Sunday, November 4, 2012

Chronic boredom

Boredom is a state of disengagement from your environment and/or whatever activity you happen to be doing.  Boredom involves desire in that a person who is bored wants to do something that will fully engage his attention.  Unfortunately, the state of boredom renders him unable to identify a sufficiently satisfying activity that will alleviate his condition. 

We all experience boredom from time to time.  For most of us, it is a transient condition that passes the moment we find something that absorbs our attention.  There are some, however, for whom boredom is more pervasive.  For whatever reason, these people are consistently unable to find activities that hold their attention.  For this reason, many are regular thrill seekers; they spend a considerable amount of time searching for something exciting to relieve their inner monotony.  Of course, excitement provides only temporary relief.  No matter what they do, the boredom always returns.  Thus, they find themselves caught up in a never ending quest for the next thrill.

What causes this condition and what can be done about it?  Bernstein attributes chronic boredom to loss of the ability to feel.  This occurs, he argues, as a result of early childhood experiences.  Specifically, chronic boredom occurs when a child is forced to hold his emotions in before he has developed socially acceptable outlest for discharing the tension these emotions arouse.  With no means to express his emotions, he simply learns to repress them.  A chaotic, over-stimulating environment will mask his absence of emotion.  However, when faced with a less stimulating environment later in life, he begins to notice his lack of emotion.  He feels under-stimulated, a condition that manifests itself as boredom. 

Kohut likewise attributes chronic boredom to childhood experiences.  He ascribes chronic boredom to the consistent failure of parents to be responsive to and to provide stimulation to their child.  Consequently, the child comes to crave stimulation and to seek it out in any form. 

Many believe that boredom masks an underlying sense of emptiness.  According to existential theorists, this emptiness is caused by lacking a purpose or meaning in one's life.  (This may or may not be due to childhood experiences).  Without a clear purpose, everything seems pointless.  If there is no purpose to a particular activity, why do it?  For one with no purpose in life, all activities are meaningless. 

So what can be done to help the chronically bored?  I will suggest a few techniques, but these are by no means exhaustive.

In researching ways to alleviate chronic boredom, I discovered that boredom is more prevalent among people with an external (versus internal) orientation.  To be externally oriented is to be habitually focused on the external environment.  When an externally oriented person feels bored he attributes it to an under-stimulating environment.  Because he sees the external environment as causing his boredom, he looks to the external environment to relieve it.  Unfortunately, this strategy is almost always ineffective, at least for the chronically bored. 

The conclusion I draw from this information is as follows: if the external environment doesn't hold the answer, perhaps it would help to turn one's attention inward instead.  What would happen if sufferers of chronic boredom adopted a curious stance towards their condition?  What if they attended to the physical sensations that accompany their boredom and observed how they change over time?  I suspect they might begin to see through (or perhaps beneath) the boredom.  If nothing else, they'd learn to tolerate the emotion and to simply be with themselves.  This alone would go a long way towards quieting their eternal restlessness.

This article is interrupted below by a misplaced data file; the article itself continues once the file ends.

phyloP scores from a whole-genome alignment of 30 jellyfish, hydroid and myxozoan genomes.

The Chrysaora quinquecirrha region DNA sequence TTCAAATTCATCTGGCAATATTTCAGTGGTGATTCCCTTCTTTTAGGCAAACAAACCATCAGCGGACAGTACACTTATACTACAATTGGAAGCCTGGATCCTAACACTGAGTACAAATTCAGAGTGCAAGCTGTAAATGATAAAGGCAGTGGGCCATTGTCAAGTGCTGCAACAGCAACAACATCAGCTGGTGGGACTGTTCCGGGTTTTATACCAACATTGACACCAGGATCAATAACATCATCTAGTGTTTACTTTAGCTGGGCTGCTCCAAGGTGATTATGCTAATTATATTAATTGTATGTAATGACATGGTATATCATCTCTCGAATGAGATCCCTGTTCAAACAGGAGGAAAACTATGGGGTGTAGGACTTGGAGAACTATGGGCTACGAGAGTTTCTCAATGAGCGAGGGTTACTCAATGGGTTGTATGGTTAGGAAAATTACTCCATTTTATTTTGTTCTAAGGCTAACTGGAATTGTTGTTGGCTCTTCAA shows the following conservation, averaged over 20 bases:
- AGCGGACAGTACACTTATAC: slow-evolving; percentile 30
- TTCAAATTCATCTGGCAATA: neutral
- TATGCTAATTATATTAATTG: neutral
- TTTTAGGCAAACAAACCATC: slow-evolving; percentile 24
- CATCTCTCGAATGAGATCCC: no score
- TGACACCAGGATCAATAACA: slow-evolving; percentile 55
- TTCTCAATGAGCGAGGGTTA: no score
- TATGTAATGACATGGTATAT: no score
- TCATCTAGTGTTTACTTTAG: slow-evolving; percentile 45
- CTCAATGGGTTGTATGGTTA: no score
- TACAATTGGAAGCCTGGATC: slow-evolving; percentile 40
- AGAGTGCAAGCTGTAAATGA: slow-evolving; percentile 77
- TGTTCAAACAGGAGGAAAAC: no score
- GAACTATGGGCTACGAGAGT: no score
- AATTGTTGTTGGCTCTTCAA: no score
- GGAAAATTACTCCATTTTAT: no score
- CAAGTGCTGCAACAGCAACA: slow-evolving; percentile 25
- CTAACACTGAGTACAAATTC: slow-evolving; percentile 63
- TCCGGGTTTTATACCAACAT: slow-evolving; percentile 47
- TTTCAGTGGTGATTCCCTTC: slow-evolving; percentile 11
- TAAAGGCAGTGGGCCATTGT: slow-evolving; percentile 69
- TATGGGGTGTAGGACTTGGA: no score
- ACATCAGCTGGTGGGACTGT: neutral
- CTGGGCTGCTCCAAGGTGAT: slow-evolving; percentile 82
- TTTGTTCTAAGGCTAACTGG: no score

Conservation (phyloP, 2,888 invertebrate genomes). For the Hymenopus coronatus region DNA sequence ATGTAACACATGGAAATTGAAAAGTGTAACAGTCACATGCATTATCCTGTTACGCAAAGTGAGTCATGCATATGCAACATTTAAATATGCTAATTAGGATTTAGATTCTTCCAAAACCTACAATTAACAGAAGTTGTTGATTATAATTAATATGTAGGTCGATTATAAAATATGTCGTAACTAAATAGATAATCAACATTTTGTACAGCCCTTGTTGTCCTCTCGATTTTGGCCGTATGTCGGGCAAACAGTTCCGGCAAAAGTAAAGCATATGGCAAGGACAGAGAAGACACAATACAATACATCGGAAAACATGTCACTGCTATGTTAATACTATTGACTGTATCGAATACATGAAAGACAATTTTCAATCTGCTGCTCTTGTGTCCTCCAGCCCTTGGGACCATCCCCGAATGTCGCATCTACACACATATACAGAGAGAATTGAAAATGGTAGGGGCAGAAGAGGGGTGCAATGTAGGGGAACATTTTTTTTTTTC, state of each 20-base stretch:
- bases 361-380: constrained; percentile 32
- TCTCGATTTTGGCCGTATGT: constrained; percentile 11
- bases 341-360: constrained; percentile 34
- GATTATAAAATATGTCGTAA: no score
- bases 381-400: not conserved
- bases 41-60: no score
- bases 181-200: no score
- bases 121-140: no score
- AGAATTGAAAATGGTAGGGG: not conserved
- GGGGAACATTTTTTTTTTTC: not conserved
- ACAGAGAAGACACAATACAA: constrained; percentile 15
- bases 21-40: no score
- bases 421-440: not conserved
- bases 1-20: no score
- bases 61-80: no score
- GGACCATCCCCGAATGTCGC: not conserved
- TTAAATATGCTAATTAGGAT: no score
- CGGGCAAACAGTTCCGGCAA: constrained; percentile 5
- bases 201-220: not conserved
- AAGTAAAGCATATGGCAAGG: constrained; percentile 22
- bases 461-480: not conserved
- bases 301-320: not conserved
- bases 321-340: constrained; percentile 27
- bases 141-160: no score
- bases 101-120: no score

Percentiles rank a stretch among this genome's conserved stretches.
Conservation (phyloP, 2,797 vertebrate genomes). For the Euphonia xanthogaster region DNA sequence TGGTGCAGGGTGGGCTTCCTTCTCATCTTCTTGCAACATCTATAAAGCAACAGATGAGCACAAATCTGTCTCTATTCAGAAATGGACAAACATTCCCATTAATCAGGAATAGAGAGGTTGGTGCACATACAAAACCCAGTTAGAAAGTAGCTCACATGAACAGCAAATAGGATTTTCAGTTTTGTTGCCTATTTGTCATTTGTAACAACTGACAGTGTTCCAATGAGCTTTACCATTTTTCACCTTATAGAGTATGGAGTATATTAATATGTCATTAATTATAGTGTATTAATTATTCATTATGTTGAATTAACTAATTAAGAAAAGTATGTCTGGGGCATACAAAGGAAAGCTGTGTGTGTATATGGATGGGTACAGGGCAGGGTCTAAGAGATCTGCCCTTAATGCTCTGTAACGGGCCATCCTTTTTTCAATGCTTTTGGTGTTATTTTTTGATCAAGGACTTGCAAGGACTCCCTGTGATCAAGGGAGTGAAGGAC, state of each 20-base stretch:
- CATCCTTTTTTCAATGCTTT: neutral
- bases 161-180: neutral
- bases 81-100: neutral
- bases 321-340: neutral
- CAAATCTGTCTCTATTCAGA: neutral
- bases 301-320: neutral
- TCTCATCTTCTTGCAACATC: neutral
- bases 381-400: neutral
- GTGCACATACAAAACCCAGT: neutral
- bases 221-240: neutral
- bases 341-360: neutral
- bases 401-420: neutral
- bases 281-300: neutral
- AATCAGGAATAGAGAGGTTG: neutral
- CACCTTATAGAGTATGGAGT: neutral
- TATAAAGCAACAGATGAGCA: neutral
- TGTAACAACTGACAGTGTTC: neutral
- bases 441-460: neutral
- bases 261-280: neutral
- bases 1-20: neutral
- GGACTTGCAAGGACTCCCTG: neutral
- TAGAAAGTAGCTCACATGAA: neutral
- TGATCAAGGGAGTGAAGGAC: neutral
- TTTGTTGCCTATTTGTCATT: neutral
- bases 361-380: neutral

De Chenne suggests that chronically bored people lack knowledge of their emotional and psychological needs.  Consequently, he suggests helping the chronically bored to clarify their needs and interests.  Once they determine what they need, they are better able to seek out activities that will satisfy and  fulfill these needs.

Now for my final suggestion.  If everything seems meaningless (and therefore boring), it seems logical that creating, discovering, identifying, or clarifying one's purpose in life would be beneficial.  This is admittedly a large task and it might seem too daunting for some.  If this is the case, start by simply taking the focus off of self and doing something kind or helpful for someone else. 


  1. ...and get off your hand held devices which provide the feedback of always "doing" something, which you then compare to your dull life.

  2. Wow...This completely describes what I felt for my whole life. Very good text. Thank you for the post :D

  3. I am a registered nurse and I can spot it in a patient. But it is frightening to find that I identify with this description and feel this way everyday of my life, but have to hide it.

  4. I changed when I went through menopause. I have been extremely depressed and bored. I took a medication for depression but than went off of it. I have been really struggling. Everything made so much perfect sense of what you said about childhood feelings and emotions that were not able to be expressed. I need to be comfortable with myself and these brain changes, but I feel like I have a brain injury and not comfortable with this new state of my thinking. I am very disengaged from people. I hope I can come back to life again and not be so vacant emotionally.

  5. I must say that i also relate to this, have always been chronically bored in my younger life and constantly felt under stimulated which really caused me to provide myself with an chaotic environment. This did not go so well in school or at home...
    Thanks for writing this article friend, finally one of the major puzzle pieces of my life seem to be in place :)


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